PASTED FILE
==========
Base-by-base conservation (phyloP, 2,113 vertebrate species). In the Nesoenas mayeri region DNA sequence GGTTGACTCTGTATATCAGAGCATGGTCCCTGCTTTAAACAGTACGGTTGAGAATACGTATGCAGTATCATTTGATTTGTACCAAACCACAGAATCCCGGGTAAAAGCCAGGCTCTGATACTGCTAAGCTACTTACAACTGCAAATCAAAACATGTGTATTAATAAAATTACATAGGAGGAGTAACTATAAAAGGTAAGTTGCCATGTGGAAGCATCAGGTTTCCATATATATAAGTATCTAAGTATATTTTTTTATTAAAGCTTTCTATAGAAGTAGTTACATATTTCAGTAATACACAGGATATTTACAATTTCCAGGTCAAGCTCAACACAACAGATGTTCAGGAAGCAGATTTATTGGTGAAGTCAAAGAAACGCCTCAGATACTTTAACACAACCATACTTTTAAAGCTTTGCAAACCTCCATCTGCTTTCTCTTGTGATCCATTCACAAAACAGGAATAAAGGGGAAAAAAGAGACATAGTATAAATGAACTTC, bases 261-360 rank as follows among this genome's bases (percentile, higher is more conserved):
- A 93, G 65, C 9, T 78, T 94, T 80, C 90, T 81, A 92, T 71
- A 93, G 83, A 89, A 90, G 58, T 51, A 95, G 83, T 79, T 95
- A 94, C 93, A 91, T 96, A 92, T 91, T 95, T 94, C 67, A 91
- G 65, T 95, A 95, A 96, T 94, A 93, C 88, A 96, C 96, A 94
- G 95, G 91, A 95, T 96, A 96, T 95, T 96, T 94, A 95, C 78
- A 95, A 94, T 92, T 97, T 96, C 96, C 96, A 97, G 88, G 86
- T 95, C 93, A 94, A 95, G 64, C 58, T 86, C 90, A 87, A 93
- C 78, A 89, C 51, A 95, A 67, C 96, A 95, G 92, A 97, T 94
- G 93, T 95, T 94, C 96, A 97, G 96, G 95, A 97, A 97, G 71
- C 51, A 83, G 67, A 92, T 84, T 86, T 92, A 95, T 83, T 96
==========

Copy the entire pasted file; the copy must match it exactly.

Base-by-base conservation (phyloP, 2,113 vertebrate species). In the Nesoenas mayeri region DNA sequence GGTTGACTCTGTATATCAGAGCATGGTCCCTGCTTTAAACAGTACGGTTGAGAATACGTATGCAGTATCATTTGATTTGTACCAAACCACAGAATCCCGGGTAAAAGCCAGGCTCTGATACTGCTAAGCTACTTACAACTGCAAATCAAAACATGTGTATTAATAAAATTACATAGGAGGAGTAACTATAAAAGGTAAGTTGCCATGTGGAAGCATCAGGTTTCCATATATATAAGTATCTAAGTATATTTTTTTATTAAAGCTTTCTATAGAAGTAGTTACATATTTCAGTAATACACAGGATATTTACAATTTCCAGGTCAAGCTCAACACAACAGATGTTCAGGAAGCAGATTTATTGGTGAAGTCAAAGAAACGCCTCAGATACTTTAACACAACCATACTTTTAAAGCTTTGCAAACCTCCATCTGCTTTCTCTTGTGATCCATTCACAAAACAGGAATAAAGGGGAAAAAAGAGACATAGTATAAATGAACTTC, bases 261-360 rank as follows among this genome's bases (percentile, higher is more conserved):
- A 93, G 65, C 9, T 78, T 94, T 80, C 90, T 81, A 92, T 71
- A 93, G 83, A 89, A 90, G 58, T 51, A 95, G 83, T 79, T 95
- A 94, C 93, A 91, T 96, A 92, T 91, T 95, T 94, C 67, A 91
- G 65, T 95, A 95, A 96, T 94, A 93, C 88, A 96, C 96, A 94
- G 95, G 91, A 95, T 96, A 96, T 95, T 96, T 94, A 95, C 78
- A 95, A 94, T 92, T 97, T 96, C 96, C 96, A 97, G 88, G 86
- T 95, C 93, A 94, A 95, G 64, C 58, T 86, C 90, A 87, A 93
- C 78, A 89, C 51, A 95, A 67, C 96, A 95, G 92, A 97, T 94
- G 93, T 95, T 94, C 96, A 97, G 96, G 95, A 97, A 97, G 71
- C 51, A 83, G 67, A 92, T 84, T 86, T 92, A 95, T 83, T 96